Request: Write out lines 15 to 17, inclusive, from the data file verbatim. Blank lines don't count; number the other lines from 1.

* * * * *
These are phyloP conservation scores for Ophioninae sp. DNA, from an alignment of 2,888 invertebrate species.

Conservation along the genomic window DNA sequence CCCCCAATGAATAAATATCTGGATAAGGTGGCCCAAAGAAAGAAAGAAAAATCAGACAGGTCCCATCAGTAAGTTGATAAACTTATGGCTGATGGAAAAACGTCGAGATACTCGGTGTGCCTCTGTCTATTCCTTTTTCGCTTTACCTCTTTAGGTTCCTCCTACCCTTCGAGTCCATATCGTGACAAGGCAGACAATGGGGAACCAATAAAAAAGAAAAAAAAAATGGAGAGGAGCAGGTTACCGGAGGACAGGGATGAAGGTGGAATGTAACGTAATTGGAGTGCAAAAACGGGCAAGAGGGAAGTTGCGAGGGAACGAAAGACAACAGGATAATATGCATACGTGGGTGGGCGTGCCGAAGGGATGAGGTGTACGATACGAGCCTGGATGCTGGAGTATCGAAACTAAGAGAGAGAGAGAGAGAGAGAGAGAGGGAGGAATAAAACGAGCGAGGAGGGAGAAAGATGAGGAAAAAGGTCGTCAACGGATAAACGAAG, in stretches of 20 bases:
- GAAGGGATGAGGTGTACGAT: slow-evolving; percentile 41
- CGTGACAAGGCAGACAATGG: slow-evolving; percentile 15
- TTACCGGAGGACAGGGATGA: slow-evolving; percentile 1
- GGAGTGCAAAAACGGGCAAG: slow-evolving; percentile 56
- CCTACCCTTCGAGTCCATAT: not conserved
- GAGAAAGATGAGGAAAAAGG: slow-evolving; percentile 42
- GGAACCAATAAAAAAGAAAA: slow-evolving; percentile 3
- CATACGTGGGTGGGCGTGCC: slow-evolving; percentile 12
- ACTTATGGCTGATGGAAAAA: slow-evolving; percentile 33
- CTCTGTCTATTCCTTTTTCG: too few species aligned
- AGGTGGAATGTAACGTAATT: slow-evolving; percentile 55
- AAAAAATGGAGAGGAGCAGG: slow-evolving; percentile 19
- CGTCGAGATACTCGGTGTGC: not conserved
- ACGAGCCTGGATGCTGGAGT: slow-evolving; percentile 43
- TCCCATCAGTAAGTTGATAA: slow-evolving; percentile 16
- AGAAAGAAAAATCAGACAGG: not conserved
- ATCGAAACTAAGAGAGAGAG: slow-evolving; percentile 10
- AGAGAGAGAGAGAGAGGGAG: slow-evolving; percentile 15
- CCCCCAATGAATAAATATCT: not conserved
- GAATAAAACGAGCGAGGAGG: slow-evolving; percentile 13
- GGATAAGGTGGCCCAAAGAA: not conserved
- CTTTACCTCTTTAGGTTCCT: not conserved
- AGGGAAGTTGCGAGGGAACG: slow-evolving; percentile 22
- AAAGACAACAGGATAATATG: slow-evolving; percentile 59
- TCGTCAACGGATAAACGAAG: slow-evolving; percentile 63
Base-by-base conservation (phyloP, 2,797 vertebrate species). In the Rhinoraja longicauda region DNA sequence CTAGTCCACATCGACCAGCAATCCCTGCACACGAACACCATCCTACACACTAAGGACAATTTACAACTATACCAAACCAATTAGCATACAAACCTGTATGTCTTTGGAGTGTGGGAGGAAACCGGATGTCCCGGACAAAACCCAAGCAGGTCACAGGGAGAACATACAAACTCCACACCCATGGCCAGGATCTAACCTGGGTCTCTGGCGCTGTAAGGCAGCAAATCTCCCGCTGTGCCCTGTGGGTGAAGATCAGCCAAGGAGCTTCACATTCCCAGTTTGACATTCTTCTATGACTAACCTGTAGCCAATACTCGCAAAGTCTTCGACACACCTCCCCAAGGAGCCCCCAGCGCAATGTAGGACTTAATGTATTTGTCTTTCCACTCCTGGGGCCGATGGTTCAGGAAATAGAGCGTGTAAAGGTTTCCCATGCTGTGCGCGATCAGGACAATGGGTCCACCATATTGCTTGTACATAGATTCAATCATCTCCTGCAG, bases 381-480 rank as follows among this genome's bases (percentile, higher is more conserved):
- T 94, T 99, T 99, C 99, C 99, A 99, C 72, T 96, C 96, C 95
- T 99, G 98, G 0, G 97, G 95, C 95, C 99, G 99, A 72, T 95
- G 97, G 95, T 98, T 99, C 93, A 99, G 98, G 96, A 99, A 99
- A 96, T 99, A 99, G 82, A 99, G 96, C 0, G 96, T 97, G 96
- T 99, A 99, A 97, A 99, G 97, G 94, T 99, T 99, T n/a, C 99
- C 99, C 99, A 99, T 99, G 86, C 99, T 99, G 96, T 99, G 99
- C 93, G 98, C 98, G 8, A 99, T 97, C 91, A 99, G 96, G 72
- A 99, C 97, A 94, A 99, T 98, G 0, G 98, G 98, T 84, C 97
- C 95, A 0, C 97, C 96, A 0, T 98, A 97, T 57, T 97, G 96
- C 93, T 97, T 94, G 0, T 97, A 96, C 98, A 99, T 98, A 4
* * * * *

- CGTCGAGATACTCGGTGTGC: not conserved
- ACGAGCCTGGATGCTGGAGT: slow-evolving; percentile 43
- TCCCATCAGTAAGTTGATAA: slow-evolving; percentile 16